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The Political Economy of Financial Regulation: Evidence from U.S. State Usury Laws in the 19th Century

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  • EFRAIM BENMELECH
  • TOBIAS J. MOSKOWITZ

Abstract

Financial regulation was as hotly debated a political issue in the 19th century as it is today. We study the political economy of state usury laws in 19th century America. Exploiting the wide variation in regulation, enforcement, and economic conditions across states and time, we find that usury laws when binding reduce credit and economic activity, especially for smaller firms. We examine the motives of regulation and find that usury laws coincide with other economic and political policies favoring wealthy political incumbents, particularly when they have more voting power. The evidence suggests financial regulation is driven by private interests capturing rents from others rather than public interests protecting the underserved. Copyright (c) 2010 the American Finance Association.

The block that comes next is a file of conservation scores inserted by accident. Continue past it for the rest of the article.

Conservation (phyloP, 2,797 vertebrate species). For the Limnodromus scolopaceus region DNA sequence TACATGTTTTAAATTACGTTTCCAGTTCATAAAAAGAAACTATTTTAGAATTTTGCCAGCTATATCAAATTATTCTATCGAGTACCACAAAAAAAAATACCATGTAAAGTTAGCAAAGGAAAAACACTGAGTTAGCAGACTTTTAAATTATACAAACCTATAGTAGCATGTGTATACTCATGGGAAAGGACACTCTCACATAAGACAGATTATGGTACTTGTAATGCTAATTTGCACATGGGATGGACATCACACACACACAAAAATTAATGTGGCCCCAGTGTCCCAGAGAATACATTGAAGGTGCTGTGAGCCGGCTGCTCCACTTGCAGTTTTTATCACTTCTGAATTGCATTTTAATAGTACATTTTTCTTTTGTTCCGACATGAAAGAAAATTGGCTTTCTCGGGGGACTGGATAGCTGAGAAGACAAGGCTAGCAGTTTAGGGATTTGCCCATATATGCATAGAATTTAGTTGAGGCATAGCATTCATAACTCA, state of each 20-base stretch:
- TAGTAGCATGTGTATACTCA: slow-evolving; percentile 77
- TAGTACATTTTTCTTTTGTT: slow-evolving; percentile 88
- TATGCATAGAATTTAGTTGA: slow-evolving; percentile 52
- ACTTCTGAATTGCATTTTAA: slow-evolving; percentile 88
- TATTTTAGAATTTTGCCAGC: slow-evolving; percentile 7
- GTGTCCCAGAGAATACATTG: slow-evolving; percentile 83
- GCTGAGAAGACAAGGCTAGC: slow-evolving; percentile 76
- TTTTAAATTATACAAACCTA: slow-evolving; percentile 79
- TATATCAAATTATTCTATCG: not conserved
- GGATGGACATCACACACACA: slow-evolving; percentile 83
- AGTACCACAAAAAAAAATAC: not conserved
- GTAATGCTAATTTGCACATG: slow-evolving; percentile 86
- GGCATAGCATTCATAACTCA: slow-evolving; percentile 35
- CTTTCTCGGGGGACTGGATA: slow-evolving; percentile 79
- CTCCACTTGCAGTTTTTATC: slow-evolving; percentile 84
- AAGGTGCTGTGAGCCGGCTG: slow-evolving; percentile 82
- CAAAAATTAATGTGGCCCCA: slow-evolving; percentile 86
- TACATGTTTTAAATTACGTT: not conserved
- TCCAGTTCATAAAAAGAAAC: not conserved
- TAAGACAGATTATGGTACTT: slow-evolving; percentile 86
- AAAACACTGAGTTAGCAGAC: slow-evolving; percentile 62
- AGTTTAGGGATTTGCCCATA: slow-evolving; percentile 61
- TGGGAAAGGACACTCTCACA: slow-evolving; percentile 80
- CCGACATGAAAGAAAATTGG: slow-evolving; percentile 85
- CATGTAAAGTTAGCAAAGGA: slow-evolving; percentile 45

Suggested Citation

  • Efraim Benmelech & Tobias J. Moskowitz, 2010. "The Political Economy of Financial Regulation: Evidence from U.S. State Usury Laws in the 19th Century," Journal of Finance, American Finance Association, vol. 65(3), pages 1029-1073, June.
  • Handle: RePEc:bla:jfinan:v:65:y:2010:i:3:p:1029-1073
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    More about this item

    JEL classification:

    • G2 - Financial Economics - - Financial Institutions and Services
    • G38 - Financial Economics - - Corporate Finance and Governance - - - Government Policy and Regulation
    • N2 - Economic History - - Financial Markets and Institutions
    • O16 - Economic Development, Innovation, Technological Change, and Growth - - Economic Development - - - Financial Markets; Saving and Capital Investment; Corporate Finance and Governance

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